But in the space between our eternal longings and the earthly imperfections, Christ enters and transforms. The stronger we believe in the Incarnational significance to our fallen and imperfect circumstances, the more the Light will enter in.
Wednesday, April 13, 2011
Perhaps also, we feel the tension building in our spiritual journey as we strive to pass through this intense period of purification in our own hearts. I know I have felt the tension build in my life. Not necessarily in outward tangible circumstances, but in distinct disquiet of heart. Distractions, uncertainties, fears, hurts, and doubts creep in, and I find myself easily getting wrapped up in it all.
Maybe it's just me, but I feel like one of the things that puts my heart in a tailspin most of all is discouragement. When certain fears, attitudes, and struggles pop back in my days again, I think..."Wait a minute! I thought I was over that!" and "I thought I had already worked through that. Why is it re-emerging again? Am I ever going to be free of [insert your struggle] again?" And then I begin to sink into discouragement, wondering if my efforts to overcome were futile.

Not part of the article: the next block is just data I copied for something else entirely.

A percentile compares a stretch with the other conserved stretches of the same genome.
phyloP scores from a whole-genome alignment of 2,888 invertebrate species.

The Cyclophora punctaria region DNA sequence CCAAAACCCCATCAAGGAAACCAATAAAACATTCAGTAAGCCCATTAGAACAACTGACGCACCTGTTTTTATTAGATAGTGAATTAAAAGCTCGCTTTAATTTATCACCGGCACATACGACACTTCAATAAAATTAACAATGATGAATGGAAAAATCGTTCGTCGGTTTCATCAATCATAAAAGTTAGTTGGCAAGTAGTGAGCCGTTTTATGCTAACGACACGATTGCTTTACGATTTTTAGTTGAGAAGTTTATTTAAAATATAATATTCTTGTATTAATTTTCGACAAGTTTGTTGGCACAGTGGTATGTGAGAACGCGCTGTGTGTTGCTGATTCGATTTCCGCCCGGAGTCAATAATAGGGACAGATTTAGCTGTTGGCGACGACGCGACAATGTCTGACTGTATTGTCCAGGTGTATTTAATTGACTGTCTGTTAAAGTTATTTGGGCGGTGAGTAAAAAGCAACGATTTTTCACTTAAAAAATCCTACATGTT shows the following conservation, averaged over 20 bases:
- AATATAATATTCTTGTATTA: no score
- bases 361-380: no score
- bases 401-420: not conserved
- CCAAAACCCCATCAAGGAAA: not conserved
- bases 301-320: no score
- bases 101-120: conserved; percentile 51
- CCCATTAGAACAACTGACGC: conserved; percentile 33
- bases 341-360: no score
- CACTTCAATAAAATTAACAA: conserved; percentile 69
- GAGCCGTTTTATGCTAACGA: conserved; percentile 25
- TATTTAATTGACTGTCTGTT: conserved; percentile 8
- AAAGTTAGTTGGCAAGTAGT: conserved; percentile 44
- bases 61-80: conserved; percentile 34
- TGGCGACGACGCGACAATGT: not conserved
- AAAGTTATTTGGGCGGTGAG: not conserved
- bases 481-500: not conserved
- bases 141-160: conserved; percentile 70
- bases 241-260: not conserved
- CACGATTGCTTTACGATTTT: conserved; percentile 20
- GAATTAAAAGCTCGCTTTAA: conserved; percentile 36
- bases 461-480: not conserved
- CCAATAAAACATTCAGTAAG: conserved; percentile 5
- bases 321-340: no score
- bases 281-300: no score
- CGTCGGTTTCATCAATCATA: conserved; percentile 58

I was thinking about this very vividly the other day. I felt as though the Lord was saying "I remind you of your struggles, your fears, your crosses, so that you can remember the weight of it all; So that you can know that in My passion, I bore those very sufferings. I carried them first, and I carry them with you."
Perhaps as the intensity of Lent heightens, we are reminded of our own sorrows more acutely, because our pain is never just our own --
For "surely he has borne our grief and carried our sorrow" (Isaiah 54:3).
Saturday, April 9, 2011
This year I have to prepare my taxes on my own, and it's been a frustrating process, as usual. I am just not a numbers person, and rounding up all the necessary forms and figures is a challenge in itself. Thank goodness this year I discovered TurboTax and that has taken at least some stress out of the process.
Still, spending my free time crunching numbers and pouring over paperwork is not my idea of enjoyable. Especially since my taxes get extra complicated after living in two states, etc.